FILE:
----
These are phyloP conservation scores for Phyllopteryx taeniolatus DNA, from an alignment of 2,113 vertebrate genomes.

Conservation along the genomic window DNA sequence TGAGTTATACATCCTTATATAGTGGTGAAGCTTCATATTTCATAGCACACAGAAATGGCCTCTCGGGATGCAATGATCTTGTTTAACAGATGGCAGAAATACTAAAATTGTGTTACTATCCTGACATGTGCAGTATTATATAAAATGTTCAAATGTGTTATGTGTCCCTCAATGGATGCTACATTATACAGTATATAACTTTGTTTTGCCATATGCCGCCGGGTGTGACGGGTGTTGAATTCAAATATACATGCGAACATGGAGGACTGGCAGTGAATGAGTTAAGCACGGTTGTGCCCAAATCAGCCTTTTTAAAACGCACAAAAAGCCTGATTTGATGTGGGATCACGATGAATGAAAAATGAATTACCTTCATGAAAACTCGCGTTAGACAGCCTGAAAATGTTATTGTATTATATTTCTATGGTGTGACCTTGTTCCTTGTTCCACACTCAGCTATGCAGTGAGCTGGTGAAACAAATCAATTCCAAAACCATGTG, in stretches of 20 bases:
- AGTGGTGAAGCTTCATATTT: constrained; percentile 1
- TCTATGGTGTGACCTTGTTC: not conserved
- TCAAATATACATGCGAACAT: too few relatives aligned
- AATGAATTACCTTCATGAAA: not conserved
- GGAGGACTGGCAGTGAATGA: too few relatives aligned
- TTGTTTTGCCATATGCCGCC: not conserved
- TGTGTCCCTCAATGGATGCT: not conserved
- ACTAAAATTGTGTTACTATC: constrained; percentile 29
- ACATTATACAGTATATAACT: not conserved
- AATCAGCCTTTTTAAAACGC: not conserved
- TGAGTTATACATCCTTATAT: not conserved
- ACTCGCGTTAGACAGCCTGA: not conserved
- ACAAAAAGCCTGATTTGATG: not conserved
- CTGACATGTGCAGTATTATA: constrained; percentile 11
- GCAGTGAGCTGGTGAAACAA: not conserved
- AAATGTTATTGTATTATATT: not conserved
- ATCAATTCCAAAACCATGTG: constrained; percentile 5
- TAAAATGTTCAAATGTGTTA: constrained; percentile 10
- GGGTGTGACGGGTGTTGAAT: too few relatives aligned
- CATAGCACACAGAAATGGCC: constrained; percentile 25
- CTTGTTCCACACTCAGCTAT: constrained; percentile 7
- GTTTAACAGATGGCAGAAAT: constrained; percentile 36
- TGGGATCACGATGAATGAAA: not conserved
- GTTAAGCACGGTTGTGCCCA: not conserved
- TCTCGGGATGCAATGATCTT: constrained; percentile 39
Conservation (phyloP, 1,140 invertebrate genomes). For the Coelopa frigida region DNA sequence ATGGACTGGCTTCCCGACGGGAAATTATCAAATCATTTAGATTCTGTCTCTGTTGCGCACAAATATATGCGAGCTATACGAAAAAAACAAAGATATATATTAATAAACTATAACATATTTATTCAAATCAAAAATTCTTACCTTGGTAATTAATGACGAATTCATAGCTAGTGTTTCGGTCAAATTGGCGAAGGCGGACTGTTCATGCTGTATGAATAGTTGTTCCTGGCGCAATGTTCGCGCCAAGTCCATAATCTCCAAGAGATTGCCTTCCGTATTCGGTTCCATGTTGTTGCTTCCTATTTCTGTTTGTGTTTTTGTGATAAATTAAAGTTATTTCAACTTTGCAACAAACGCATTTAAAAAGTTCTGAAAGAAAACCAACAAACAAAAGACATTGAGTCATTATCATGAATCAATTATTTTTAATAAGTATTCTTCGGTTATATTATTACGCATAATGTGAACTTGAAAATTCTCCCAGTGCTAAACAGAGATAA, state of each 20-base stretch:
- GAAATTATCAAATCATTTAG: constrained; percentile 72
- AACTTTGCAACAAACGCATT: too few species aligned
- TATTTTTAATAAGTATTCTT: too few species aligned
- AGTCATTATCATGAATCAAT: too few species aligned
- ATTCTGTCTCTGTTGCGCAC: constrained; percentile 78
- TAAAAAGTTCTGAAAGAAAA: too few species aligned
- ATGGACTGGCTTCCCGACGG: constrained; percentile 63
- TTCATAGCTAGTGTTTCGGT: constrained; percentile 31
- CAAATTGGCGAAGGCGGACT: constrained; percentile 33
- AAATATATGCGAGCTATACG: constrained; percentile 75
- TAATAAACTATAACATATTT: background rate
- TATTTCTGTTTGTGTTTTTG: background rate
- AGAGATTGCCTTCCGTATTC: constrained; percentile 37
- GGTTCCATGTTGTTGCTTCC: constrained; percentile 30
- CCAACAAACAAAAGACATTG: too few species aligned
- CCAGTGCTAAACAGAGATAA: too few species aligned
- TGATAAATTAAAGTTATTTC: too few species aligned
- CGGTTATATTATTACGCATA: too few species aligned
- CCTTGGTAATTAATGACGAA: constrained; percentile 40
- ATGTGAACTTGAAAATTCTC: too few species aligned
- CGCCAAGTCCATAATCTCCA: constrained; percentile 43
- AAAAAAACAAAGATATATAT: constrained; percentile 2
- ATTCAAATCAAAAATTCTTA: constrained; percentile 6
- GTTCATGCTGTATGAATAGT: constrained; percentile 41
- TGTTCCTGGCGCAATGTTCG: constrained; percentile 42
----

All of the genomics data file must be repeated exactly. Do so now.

These are phyloP conservation scores for Phyllopteryx taeniolatus DNA, from an alignment of 2,113 vertebrate genomes.

Conservation along the genomic window DNA sequence TGAGTTATACATCCTTATATAGTGGTGAAGCTTCATATTTCATAGCACACAGAAATGGCCTCTCGGGATGCAATGATCTTGTTTAACAGATGGCAGAAATACTAAAATTGTGTTACTATCCTGACATGTGCAGTATTATATAAAATGTTCAAATGTGTTATGTGTCCCTCAATGGATGCTACATTATACAGTATATAACTTTGTTTTGCCATATGCCGCCGGGTGTGACGGGTGTTGAATTCAAATATACATGCGAACATGGAGGACTGGCAGTGAATGAGTTAAGCACGGTTGTGCCCAAATCAGCCTTTTTAAAACGCACAAAAAGCCTGATTTGATGTGGGATCACGATGAATGAAAAATGAATTACCTTCATGAAAACTCGCGTTAGACAGCCTGAAAATGTTATTGTATTATATTTCTATGGTGTGACCTTGTTCCTTGTTCCACACTCAGCTATGCAGTGAGCTGGTGAAACAAATCAATTCCAAAACCATGTG, in stretches of 20 bases:
- AGTGGTGAAGCTTCATATTT: constrained; percentile 1
- TCTATGGTGTGACCTTGTTC: not conserved
- TCAAATATACATGCGAACAT: too few relatives aligned
- AATGAATTACCTTCATGAAA: not conserved
- GGAGGACTGGCAGTGAATGA: too few relatives aligned
- TTGTTTTGCCATATGCCGCC: not conserved
- TGTGTCCCTCAATGGATGCT: not conserved
- ACTAAAATTGTGTTACTATC: constrained; percentile 29
- ACATTATACAGTATATAACT: not conserved
- AATCAGCCTTTTTAAAACGC: not conserved
- TGAGTTATACATCCTTATAT: not conserved
- ACTCGCGTTAGACAGCCTGA: not conserved
- ACAAAAAGCCTGATTTGATG: not conserved
- CTGACATGTGCAGTATTATA: constrained; percentile 11
- GCAGTGAGCTGGTGAAACAA: not conserved
- AAATGTTATTGTATTATATT: not conserved
- ATCAATTCCAAAACCATGTG: constrained; percentile 5
- TAAAATGTTCAAATGTGTTA: constrained; percentile 10
- GGGTGTGACGGGTGTTGAAT: too few relatives aligned
- CATAGCACACAGAAATGGCC: constrained; percentile 25
- CTTGTTCCACACTCAGCTAT: constrained; percentile 7
- GTTTAACAGATGGCAGAAAT: constrained; percentile 36
- TGGGATCACGATGAATGAAA: not conserved
- GTTAAGCACGGTTGTGCCCA: not conserved
- TCTCGGGATGCAATGATCTT: constrained; percentile 39
Conservation (phyloP, 1,140 invertebrate genomes). For the Coelopa frigida region DNA sequence ATGGACTGGCTTCCCGACGGGAAATTATCAAATCATTTAGATTCTGTCTCTGTTGCGCACAAATATATGCGAGCTATACGAAAAAAACAAAGATATATATTAATAAACTATAACATATTTATTCAAATCAAAAATTCTTACCTTGGTAATTAATGACGAATTCATAGCTAGTGTTTCGGTCAAATTGGCGAAGGCGGACTGTTCATGCTGTATGAATAGTTGTTCCTGGCGCAATGTTCGCGCCAAGTCCATAATCTCCAAGAGATTGCCTTCCGTATTCGGTTCCATGTTGTTGCTTCCTATTTCTGTTTGTGTTTTTGTGATAAATTAAAGTTATTTCAACTTTGCAACAAACGCATTTAAAAAGTTCTGAAAGAAAACCAACAAACAAAAGACATTGAGTCATTATCATGAATCAATTATTTTTAATAAGTATTCTTCGGTTATATTATTACGCATAATGTGAACTTGAAAATTCTCCCAGTGCTAAACAGAGATAA, state of each 20-base stretch:
- GAAATTATCAAATCATTTAG: constrained; percentile 72
- AACTTTGCAACAAACGCATT: too few species aligned
- TATTTTTAATAAGTATTCTT: too few species aligned
- AGTCATTATCATGAATCAAT: too few species aligned
- ATTCTGTCTCTGTTGCGCAC: constrained; percentile 78
- TAAAAAGTTCTGAAAGAAAA: too few species aligned
- ATGGACTGGCTTCCCGACGG: constrained; percentile 63
- TTCATAGCTAGTGTTTCGGT: constrained; percentile 31
- CAAATTGGCGAAGGCGGACT: constrained; percentile 33
- AAATATATGCGAGCTATACG: constrained; percentile 75
- TAATAAACTATAACATATTT: background rate
- TATTTCTGTTTGTGTTTTTG: background rate
- AGAGATTGCCTTCCGTATTC: constrained; percentile 37
- GGTTCCATGTTGTTGCTTCC: constrained; percentile 30
- CCAACAAACAAAAGACATTG: too few species aligned
- CCAGTGCTAAACAGAGATAA: too few species aligned
- TGATAAATTAAAGTTATTTC: too few species aligned
- CGGTTATATTATTACGCATA: too few species aligned
- CCTTGGTAATTAATGACGAA: constrained; percentile 40
- ATGTGAACTTGAAAATTCTC: too few species aligned
- CGCCAAGTCCATAATCTCCA: constrained; percentile 43
- AAAAAAACAAAGATATATAT: constrained; percentile 2
- ATTCAAATCAAAAATTCTTA: constrained; percentile 6
- GTTCATGCTGTATGAATAGT: constrained; percentile 41
- TGTTCCTGGCGCAATGTTCG: constrained; percentile 42